Wimbledon: Sun shines on fans soaking up action on People's Sunday
The sun shone and the rain stayed away. At this wettest of Wimbledons, that in itself would have been enough to make day seven of the tournament memorable, but the fact that it was also the fourth 'People's Sunday' in the 130-year history of the championships made this a particularly special occasion.
Just as in 1991, 1997 and 2004, a boisterous and enthusiastic crowd created a joyful atmosphere around the grounds of the All England Club.
Tournament organisers decided to play matches on 'Middle Sunday' because of the backlog of matches which had built up last week because of the bad weather. The 22,000 spectators who were admitted to the grounds were the lucky ones among the 111,000 who had gone online at 3pm the previous day to snap up the tickets, which sold out in just 27 minutes.
Considering that there were an average of 39,000 people in the grounds on the first six days of the tournament, it was no surprise that queues were kept to a minimum and that there was plenty of space on the outside courts in particular. While Wimbledon could have sold many more tickets, tournament organisers wanted to be sure that they could handle the numbers at such short notice, the decision to play on Sunday having been taken late on Friday.
For members of the public it was a rare opportunity to buy tickets for the tournament. For those outside the 'tennis family' who are not members of clubs or who are not debenture holders, the only way to get tickets is usually through the annual Wimbledon ballot, which is heavily over-subscribed.
With the seats for 'People's Sunday' unreserved, plenty of spectators arrived hours before the 11.30am start in order to get the best possible positions. For others an early start meant the opportunity to catch a glimpse of players practising. A big crowd gathered around Court 14, where Serena Williams had a hit in advance of her third-round meeting with Annika Beck.
When the matches got under way the crowds made up for any lack of numbers with the enthusiasm of their support. Sloane Stephens and Svetlana Kuznetsova in particular were given a standing ovation on Court One after a dramatic contest which ended with the Russian winning 6-7, 6-2, 8-6 despite having conducted a running argument with the umpire, Marijana Veljovic, who accused her of receiving illegal coaching from her entourage.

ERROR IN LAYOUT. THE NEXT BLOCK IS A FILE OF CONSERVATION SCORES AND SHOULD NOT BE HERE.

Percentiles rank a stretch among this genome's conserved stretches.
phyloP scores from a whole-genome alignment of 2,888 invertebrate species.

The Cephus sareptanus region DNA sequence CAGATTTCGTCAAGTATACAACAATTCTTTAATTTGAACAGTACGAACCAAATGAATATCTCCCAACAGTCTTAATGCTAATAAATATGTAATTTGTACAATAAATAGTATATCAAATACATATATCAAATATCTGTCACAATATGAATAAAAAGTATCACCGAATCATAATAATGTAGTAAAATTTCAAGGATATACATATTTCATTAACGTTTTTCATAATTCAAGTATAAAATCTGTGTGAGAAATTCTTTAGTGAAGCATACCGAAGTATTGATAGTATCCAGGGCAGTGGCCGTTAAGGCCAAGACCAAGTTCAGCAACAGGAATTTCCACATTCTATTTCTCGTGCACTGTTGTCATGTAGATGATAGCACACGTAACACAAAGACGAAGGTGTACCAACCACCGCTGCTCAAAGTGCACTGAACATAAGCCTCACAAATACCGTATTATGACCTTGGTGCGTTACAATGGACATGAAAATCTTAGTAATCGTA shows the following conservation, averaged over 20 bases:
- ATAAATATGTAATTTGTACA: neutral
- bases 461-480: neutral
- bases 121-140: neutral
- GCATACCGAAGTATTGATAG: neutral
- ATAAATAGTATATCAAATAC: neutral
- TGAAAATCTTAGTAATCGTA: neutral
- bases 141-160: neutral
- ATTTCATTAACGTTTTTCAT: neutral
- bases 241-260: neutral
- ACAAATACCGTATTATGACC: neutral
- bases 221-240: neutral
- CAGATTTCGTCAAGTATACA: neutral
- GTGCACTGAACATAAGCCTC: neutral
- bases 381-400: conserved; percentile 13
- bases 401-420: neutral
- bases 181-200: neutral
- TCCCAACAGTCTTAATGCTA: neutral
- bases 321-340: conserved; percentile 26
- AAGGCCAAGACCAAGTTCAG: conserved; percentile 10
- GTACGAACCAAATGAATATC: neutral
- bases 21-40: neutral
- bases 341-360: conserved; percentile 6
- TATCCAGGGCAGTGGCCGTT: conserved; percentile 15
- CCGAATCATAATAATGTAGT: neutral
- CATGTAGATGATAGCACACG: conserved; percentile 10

Williams recorded her 300th Grand Slam victory when she crushed Beck 6-3, 6-0 in only 51 minutes.
Twenty-four hours after her male counterpart as world No 1, Novak Djokovic, suffered a shocking defeat at the hands of Sam Querrey, Williams never looked in danger of missing out on a fourth-round meeting today with Kuznetsova, despite being broken in her second service game.
The 34-year-old American, who dropped only four points in the second set, thought her struggles against Christina McHale in the previous round had helped her.
"I felt that losing that first set, which was so tight, and her playing better than she's ever played in her life really helped me to realise that I can play better and lift my game," Williams said.
Williams said she could sympathise with Djokovic. "Every time I step out on the court, if I don't win, it's major national news," she said. "But if I do win, it's just like a small tag in the corner."
However, Williams said she did not view that as a burden she had to carry.
"It is what it is," she said. "I look at it almost like something that's really awesome to be in that position."